In the search for new alloys, metallurgists are guided by the empirical Hume-Rothery rules, which state that two elements can form an alloy only if they are similar in atomic size and electronegativity. Cerium atoms are 28% bigger than aluminum atoms, and have a significantly lower electronegativity, and on the basis of the Hume-Rothery rules, seem to be incompatible with respect to the formation of an alloy.
Both cerium and aluminum do, however, form many useful alloys with other metals, and can even form chemical compounds together, as well disordered mixtures called bulk metallic glasses, but a cerium-aluminum alloy would apper to be impossible. Applying pressure, Qiaoshi Zeng (HPSynC) and co-workers from Carnegie, HPCAT, Stanford University, PNC-CAT (APS), Uppsala University, and the Stanford Linear Accelerator Center induced these elements to alloy, transforming crystalline and metallic glass Ce3Al into similar substitutive alloys. Using diamond anvil cell and synchrotron radiation techniques at the HPCAT sector of the Advanced Photon Source, transitions to the alloy phase were observed by x-ray diffraction to occur at 15 GPa for the crystal and 25 GPa for the glass. Once formed, the alloys persisted when the pressure was released. It is suspected that the Kondo volume collapse of cerium at high pressure causes its 4f electrons to delocalize, reducing the difference in size and electronegativity between the two types of atoms. Pressure-induced delocalization may therefore be a promising route for making novel alloys with unusual electronic and magnetic properties. The properties of the new alloy are currently under investigation, with one key finding being that after quenching, the delocalized electrons become localized again, suggesting that the alloy may retain some of the magnetic properties of cerium. Rare earth elements such as cerium are components of the strongest known magnets, and the new alloy could therefore have novel electronic and mechanical properties.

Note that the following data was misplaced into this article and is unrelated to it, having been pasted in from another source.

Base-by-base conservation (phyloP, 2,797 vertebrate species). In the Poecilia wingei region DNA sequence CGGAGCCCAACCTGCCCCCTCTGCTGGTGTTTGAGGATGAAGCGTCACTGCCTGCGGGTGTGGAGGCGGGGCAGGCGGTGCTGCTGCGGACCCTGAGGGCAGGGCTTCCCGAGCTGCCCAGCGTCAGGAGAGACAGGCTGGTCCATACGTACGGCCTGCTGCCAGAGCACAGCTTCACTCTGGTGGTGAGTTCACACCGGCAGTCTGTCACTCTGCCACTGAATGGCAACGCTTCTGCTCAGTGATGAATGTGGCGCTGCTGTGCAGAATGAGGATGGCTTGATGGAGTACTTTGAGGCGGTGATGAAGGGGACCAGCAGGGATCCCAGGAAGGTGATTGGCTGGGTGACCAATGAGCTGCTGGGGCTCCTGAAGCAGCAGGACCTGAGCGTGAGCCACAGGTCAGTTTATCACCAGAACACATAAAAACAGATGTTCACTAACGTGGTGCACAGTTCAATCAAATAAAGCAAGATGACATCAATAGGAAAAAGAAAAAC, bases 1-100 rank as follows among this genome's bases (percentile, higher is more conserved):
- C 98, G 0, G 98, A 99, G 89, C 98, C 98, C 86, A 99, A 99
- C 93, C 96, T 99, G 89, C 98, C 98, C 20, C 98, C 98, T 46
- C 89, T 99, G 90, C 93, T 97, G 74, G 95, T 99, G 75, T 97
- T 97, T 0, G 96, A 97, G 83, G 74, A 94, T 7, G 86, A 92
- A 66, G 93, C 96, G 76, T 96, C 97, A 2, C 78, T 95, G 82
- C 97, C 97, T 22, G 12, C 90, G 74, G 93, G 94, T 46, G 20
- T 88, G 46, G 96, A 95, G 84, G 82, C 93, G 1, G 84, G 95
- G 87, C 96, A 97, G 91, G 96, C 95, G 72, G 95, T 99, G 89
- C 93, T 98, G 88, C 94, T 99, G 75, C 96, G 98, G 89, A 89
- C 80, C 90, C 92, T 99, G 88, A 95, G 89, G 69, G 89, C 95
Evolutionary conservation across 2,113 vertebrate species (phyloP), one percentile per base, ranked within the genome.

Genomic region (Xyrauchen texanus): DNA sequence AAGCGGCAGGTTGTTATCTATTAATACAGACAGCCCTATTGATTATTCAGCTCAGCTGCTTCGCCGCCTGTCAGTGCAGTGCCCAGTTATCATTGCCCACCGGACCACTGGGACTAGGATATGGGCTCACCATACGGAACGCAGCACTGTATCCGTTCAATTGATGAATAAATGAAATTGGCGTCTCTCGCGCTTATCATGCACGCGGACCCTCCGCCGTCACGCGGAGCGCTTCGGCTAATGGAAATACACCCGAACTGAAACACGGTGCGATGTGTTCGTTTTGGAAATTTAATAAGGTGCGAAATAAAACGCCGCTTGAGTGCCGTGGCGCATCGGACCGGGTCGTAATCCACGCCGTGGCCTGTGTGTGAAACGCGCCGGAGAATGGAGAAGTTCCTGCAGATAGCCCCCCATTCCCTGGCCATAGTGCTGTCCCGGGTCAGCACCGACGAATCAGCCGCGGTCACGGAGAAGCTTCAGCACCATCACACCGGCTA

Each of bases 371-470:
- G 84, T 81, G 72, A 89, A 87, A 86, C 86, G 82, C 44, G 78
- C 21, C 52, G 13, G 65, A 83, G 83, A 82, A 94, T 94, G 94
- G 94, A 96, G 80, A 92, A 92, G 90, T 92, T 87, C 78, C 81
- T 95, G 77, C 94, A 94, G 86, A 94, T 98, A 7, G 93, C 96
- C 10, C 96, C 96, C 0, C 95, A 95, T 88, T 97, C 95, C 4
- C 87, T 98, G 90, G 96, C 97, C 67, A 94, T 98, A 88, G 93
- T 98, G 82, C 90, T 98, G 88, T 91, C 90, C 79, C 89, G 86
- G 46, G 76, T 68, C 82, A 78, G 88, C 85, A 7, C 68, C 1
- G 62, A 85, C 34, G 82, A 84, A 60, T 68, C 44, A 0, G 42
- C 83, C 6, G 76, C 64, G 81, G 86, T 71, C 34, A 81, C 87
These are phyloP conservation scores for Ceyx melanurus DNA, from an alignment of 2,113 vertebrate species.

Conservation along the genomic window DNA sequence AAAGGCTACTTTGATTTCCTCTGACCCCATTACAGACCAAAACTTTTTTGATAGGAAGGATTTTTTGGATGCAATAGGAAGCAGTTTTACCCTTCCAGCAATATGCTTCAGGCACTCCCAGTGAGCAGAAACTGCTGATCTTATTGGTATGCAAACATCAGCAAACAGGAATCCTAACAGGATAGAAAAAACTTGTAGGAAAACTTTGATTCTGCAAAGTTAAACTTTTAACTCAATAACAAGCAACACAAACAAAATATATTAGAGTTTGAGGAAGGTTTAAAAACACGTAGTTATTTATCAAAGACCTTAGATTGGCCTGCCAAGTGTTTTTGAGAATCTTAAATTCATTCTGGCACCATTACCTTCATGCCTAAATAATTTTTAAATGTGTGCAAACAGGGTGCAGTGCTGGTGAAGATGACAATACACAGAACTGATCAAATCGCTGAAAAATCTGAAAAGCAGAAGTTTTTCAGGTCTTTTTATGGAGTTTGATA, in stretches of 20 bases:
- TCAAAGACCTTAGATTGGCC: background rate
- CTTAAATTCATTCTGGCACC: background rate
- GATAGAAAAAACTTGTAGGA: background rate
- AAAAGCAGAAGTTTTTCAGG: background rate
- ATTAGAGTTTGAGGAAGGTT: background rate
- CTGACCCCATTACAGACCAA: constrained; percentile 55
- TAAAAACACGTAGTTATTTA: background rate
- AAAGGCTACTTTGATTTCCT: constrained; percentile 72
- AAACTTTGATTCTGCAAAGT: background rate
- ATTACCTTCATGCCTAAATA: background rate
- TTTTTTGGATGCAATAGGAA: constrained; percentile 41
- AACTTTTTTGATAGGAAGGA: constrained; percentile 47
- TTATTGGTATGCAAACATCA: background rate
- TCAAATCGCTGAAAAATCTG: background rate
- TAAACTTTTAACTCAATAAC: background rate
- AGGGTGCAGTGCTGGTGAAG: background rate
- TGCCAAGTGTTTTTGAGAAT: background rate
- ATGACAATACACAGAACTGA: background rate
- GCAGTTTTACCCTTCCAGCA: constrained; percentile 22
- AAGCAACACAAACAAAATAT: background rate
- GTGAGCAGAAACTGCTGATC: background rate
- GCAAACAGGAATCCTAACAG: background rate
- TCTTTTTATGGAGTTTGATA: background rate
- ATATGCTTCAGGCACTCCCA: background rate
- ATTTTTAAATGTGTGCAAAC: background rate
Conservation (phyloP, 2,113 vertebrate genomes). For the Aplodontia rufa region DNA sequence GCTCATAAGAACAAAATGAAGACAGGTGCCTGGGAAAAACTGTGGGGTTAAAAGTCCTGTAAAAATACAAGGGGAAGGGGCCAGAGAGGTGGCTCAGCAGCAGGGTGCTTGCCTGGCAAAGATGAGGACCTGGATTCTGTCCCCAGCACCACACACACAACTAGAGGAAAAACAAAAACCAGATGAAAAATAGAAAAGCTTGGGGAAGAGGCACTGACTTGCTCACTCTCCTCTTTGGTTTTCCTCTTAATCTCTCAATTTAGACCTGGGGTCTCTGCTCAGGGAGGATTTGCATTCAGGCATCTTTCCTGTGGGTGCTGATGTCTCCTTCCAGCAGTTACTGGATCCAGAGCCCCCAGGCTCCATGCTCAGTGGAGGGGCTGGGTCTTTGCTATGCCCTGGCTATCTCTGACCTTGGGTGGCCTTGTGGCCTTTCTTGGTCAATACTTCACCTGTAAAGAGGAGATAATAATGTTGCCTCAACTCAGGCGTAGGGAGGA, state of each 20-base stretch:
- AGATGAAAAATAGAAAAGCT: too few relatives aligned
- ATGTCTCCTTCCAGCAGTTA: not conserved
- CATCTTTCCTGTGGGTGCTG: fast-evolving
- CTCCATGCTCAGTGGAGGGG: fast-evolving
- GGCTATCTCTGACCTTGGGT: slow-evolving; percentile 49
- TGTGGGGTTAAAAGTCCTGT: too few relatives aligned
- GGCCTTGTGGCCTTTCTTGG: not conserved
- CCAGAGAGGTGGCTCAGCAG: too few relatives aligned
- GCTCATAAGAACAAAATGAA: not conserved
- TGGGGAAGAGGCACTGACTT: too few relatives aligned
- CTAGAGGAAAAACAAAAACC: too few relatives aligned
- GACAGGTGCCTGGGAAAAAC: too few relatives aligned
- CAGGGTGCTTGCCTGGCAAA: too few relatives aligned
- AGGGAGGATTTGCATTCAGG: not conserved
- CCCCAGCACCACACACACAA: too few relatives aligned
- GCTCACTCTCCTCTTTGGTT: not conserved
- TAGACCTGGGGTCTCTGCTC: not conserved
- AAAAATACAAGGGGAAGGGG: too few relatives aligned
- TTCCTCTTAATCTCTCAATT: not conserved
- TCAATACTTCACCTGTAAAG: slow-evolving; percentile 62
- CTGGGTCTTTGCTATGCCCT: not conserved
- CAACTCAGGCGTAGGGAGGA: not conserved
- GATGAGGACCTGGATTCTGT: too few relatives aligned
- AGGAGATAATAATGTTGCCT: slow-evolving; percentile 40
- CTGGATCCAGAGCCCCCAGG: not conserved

This work has been published in the Proceedings of the National Academy of Sciences [Zeng et al., Proc. Nat. Acad. Sci., 106, 2515-2518 (2009)].